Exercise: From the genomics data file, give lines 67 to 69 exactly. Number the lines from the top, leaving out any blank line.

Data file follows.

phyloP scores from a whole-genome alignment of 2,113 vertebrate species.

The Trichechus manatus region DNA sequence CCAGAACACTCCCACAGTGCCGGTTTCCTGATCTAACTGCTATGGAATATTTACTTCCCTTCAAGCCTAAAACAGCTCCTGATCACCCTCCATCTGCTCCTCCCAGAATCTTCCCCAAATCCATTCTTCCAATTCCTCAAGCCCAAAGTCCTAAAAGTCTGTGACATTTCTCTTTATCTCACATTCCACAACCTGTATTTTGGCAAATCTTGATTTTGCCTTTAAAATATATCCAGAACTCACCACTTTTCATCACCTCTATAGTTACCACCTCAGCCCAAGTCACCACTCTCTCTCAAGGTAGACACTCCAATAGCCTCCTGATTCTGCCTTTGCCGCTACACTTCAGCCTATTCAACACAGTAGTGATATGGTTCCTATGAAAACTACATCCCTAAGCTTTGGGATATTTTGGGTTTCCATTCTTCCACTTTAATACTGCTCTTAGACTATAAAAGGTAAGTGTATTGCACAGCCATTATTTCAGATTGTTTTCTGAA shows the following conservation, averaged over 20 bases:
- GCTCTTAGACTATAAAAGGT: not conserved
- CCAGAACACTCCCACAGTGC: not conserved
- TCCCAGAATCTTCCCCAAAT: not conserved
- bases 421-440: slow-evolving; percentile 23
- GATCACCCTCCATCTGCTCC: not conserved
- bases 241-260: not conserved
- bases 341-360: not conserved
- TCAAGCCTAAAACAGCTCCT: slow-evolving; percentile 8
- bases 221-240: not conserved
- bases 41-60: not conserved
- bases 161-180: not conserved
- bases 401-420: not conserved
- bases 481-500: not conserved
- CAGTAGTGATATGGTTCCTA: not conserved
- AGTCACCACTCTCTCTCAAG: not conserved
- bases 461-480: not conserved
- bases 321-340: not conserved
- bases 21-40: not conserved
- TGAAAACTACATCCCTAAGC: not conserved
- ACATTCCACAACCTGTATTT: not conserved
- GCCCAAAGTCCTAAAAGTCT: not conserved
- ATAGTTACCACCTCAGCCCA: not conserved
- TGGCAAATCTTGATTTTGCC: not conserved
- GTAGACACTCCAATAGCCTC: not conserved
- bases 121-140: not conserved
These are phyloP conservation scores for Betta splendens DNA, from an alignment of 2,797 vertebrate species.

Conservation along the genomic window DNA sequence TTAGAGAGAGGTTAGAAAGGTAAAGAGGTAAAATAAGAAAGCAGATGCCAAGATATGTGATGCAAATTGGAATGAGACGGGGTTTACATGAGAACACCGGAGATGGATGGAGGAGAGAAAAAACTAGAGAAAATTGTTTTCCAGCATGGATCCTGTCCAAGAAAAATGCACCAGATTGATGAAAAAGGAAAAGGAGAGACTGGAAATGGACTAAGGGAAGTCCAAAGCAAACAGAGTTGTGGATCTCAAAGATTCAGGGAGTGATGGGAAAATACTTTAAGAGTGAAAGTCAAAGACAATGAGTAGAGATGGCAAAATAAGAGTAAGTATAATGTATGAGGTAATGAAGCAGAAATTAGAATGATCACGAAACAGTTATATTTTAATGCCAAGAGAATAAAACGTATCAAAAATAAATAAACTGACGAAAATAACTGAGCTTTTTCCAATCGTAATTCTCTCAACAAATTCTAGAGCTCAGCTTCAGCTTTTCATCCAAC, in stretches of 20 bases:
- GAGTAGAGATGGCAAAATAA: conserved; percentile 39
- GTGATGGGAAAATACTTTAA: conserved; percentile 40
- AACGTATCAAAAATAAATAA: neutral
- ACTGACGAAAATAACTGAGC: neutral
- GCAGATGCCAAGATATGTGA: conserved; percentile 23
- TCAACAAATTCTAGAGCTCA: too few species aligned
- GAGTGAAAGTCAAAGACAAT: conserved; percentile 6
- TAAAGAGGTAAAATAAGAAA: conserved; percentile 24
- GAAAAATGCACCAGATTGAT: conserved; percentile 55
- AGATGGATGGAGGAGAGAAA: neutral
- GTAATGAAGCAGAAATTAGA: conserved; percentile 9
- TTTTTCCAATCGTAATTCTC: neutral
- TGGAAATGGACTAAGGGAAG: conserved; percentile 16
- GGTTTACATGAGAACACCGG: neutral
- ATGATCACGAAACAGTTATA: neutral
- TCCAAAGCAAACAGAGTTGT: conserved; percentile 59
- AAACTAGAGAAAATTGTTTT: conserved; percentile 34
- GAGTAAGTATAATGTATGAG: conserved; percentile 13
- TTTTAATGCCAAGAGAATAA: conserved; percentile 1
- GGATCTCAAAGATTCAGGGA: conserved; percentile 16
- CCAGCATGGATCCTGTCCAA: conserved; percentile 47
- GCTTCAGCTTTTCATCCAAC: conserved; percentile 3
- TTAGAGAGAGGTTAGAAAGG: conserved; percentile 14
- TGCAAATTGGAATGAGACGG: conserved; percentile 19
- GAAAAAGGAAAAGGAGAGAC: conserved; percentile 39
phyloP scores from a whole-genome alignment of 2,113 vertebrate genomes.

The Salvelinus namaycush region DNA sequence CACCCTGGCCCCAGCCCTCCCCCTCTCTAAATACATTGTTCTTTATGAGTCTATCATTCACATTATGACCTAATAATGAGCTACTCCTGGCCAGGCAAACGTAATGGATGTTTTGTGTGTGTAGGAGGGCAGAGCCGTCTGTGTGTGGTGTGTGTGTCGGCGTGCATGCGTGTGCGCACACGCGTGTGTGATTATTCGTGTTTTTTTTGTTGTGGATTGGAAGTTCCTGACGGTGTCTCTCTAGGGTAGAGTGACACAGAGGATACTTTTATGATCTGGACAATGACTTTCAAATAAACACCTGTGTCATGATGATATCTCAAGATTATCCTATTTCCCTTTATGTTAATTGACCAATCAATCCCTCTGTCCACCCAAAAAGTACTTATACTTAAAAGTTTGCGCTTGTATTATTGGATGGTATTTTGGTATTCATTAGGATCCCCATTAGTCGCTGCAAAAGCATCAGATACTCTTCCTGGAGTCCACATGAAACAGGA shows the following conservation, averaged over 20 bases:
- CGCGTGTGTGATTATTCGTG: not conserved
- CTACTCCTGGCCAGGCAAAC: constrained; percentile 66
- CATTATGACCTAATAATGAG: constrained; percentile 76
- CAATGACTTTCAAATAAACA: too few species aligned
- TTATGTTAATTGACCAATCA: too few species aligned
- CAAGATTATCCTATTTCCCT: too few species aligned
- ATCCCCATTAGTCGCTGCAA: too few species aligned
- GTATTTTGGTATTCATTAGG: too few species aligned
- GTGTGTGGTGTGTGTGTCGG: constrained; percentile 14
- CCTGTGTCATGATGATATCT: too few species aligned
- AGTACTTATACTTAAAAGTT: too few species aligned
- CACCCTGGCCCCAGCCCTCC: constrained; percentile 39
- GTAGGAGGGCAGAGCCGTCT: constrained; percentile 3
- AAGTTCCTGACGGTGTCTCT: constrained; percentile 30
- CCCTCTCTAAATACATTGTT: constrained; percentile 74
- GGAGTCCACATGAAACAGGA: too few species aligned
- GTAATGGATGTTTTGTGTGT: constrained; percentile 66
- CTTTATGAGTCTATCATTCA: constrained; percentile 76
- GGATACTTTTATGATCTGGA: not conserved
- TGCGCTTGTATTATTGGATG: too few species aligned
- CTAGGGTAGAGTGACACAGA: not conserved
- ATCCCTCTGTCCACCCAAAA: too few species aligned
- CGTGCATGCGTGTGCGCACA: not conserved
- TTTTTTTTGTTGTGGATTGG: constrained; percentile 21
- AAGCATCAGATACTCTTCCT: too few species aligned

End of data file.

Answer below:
- AGTACTTATACTTAAAAGTT: too few species aligned
- CACCCTGGCCCCAGCCCTCC: constrained; percentile 39
- GTAGGAGGGCAGAGCCGTCT: constrained; percentile 3